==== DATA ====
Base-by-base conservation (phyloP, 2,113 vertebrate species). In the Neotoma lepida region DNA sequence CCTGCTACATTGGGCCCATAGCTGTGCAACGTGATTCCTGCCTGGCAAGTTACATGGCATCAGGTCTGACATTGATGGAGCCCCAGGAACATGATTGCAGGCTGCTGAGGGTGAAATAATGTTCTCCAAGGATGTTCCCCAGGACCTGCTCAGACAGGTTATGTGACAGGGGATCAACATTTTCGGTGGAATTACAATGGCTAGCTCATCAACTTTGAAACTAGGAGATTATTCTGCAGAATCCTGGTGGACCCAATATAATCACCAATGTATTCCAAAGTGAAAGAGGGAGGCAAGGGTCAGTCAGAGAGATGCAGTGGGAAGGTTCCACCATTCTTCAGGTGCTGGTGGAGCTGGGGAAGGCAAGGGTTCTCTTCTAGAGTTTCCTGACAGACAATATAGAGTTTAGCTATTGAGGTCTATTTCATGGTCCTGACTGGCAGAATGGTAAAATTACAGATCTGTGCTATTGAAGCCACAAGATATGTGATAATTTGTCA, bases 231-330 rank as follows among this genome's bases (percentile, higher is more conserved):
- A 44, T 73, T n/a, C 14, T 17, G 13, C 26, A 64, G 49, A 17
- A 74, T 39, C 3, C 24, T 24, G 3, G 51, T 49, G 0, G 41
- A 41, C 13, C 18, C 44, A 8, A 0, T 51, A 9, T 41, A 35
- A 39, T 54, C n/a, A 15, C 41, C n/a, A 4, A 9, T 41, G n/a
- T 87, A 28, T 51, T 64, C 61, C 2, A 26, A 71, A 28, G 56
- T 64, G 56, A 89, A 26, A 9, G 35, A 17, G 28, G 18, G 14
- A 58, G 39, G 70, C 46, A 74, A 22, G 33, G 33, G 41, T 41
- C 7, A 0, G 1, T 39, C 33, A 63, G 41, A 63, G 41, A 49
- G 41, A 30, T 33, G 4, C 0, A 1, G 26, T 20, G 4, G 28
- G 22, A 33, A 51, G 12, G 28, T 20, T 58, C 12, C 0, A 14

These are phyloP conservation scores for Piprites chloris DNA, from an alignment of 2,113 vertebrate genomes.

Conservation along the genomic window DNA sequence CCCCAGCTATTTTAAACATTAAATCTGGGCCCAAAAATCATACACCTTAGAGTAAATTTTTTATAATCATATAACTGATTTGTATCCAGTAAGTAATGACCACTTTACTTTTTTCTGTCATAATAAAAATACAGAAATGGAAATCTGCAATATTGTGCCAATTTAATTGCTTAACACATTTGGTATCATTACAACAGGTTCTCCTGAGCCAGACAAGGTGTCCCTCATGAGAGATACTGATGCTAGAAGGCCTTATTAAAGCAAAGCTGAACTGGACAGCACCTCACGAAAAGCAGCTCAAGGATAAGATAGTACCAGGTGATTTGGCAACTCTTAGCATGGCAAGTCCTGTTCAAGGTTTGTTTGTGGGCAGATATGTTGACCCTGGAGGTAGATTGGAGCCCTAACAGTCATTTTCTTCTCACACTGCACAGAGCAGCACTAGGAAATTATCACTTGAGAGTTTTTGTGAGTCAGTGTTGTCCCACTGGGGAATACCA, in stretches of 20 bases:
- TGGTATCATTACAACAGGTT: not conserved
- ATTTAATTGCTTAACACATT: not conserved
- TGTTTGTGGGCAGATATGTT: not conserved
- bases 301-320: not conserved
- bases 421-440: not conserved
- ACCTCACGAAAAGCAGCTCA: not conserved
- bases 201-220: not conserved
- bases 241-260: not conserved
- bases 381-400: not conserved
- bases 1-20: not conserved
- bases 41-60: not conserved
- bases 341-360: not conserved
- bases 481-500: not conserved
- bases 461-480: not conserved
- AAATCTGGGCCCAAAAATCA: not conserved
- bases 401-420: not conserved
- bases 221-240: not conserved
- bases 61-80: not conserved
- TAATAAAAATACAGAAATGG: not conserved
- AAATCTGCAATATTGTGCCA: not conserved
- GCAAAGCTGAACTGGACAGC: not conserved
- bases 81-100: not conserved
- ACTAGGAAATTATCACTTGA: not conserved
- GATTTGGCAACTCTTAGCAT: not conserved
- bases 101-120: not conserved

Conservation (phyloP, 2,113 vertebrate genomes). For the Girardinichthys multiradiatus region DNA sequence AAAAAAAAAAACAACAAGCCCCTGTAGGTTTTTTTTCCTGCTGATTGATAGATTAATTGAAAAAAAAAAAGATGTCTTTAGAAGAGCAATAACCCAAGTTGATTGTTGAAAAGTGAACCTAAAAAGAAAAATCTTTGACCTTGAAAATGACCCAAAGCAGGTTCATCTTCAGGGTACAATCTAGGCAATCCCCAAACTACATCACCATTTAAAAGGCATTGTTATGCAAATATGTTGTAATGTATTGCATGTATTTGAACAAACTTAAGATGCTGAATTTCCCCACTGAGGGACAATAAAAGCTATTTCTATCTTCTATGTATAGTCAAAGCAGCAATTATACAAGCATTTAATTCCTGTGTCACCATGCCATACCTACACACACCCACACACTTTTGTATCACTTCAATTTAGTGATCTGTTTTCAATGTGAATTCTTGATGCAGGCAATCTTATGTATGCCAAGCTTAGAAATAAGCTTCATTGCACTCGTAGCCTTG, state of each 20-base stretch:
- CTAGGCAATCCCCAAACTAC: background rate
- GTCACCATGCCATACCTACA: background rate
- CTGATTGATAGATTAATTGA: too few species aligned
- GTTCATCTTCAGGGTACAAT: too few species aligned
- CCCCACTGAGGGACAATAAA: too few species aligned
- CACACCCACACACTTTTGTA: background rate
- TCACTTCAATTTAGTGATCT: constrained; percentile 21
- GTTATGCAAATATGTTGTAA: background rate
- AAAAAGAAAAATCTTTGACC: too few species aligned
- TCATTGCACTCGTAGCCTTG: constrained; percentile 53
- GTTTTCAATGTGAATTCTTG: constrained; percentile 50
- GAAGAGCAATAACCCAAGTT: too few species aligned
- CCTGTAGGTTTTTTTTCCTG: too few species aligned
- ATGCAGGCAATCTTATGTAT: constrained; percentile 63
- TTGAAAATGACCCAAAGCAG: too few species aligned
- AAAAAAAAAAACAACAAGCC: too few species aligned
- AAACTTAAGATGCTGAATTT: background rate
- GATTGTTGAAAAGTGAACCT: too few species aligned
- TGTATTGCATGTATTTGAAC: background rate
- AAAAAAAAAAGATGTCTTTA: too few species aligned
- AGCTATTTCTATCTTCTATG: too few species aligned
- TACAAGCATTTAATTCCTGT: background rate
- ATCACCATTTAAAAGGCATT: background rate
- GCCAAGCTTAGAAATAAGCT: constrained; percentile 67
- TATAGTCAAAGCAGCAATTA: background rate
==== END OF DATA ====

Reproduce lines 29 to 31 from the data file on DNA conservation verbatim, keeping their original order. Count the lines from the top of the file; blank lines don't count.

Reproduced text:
- bases 401-420: not conserved
- bases 221-240: not conserved
- bases 61-80: not conserved